At one point in the film, there is a shot of dead butterflies being swept up. Where the butterflies signified the burgeoning relationship of these two star-crossed lovers, their deaths came like the eventual demise of many romantic relationships.

When I looked down at the dying butterfly, I felt spiritually moved. But I hadn't found God in that moment. I'd found John Keats.

My spirituality, if that's what you'd like to call it, is something different from most. I don't latch onto religious figures who represent transcendent life. Instead, I look to those who have significance in my own life and recognize their presence in my day-to-day experiences.

Of the moments I've felt spiritually open, I've never quite known the presence of an all-powerful being. I have, on the other hand, learned to recognize the feeling of my mother and of a less distinguishable natural spirit.

This is not to say that I'm professing - like many people I've encountered recently - the truth of a religion of introspection and finding your own spirits. I couldn't do that simply because I don't believe that what I feel is necessarily true either.

In recent years I've identified as a sort of agnostic. Easy as it would be to accept infallibility in the church, once I lost my mother I had trouble feeling that certainty. I wanted very much to find comfort in religion.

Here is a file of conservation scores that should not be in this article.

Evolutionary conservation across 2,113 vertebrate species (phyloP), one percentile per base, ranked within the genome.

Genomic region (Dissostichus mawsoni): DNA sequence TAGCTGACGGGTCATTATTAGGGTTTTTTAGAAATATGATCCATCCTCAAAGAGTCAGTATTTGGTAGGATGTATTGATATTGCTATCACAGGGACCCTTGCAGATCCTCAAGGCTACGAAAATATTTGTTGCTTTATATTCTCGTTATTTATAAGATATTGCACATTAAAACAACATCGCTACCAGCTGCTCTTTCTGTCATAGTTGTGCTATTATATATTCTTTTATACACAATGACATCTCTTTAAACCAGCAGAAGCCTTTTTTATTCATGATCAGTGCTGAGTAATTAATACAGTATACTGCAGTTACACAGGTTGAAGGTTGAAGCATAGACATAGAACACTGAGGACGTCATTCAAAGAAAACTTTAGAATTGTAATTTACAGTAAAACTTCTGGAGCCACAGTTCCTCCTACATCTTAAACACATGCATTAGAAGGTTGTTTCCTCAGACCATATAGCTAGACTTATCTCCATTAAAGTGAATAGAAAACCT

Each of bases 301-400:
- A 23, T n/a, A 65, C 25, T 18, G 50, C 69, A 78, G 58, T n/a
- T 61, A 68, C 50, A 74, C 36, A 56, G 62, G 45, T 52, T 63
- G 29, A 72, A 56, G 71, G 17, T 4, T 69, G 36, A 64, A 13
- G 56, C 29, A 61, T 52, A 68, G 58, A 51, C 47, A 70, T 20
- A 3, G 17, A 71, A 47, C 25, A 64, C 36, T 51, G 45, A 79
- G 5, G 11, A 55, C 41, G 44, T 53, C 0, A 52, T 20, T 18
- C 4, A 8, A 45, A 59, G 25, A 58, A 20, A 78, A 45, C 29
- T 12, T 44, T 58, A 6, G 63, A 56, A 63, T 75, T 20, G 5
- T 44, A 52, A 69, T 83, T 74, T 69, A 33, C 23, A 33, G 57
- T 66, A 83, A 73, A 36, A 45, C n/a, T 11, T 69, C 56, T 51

But it all felt unreal to me. What did feel real was literally what I felt. I don't think that seeing is believing, but I do think that feeling is believing.

Many people feel their religions. They go to services and believe because they have a transcendent experience there. I can't help that I don't. But when I do feel something unique in this world, I latch onto it like my own personal form of faith.

I don't believe that anyone should ask others to find solace in their God. No one God exists, not even between those who share a faith. The mind's interpretations alter the perception of all spiritual existence - should there be any at all - and therefore what we believe isn't necessarily what the person next to us believes, no matter how definitive a religion claims their gospel is.

The science of feeling is where I base all of my assessments of truth in the supernatural or the spiritual. If I had seen a shuttle launch, maybe I would not have thought about how it went against nature. But I also doubt I would have praised God for allowing us the chance to explore other worlds from our own.

What I would have felt, I believe, is a feeling of unity with nature that despite its plots against us, provides us with allowances. We may not be able to jump into the air and stay there forever, but with human ingenuity, our world allows us the chance to leave behind the world as we know it.

It becomes very difficult to take evangelicalism seriously when you're like me. If you feel that belief is a function of the senses and not of blind faith, you tend to scoff at those who think they can share a phrase or a perspective and change someone's mind.

Belief is subjective. Religion is not. I've always found truth in subjectivity, even if it offers less certainty.

No comments:

Post a Comment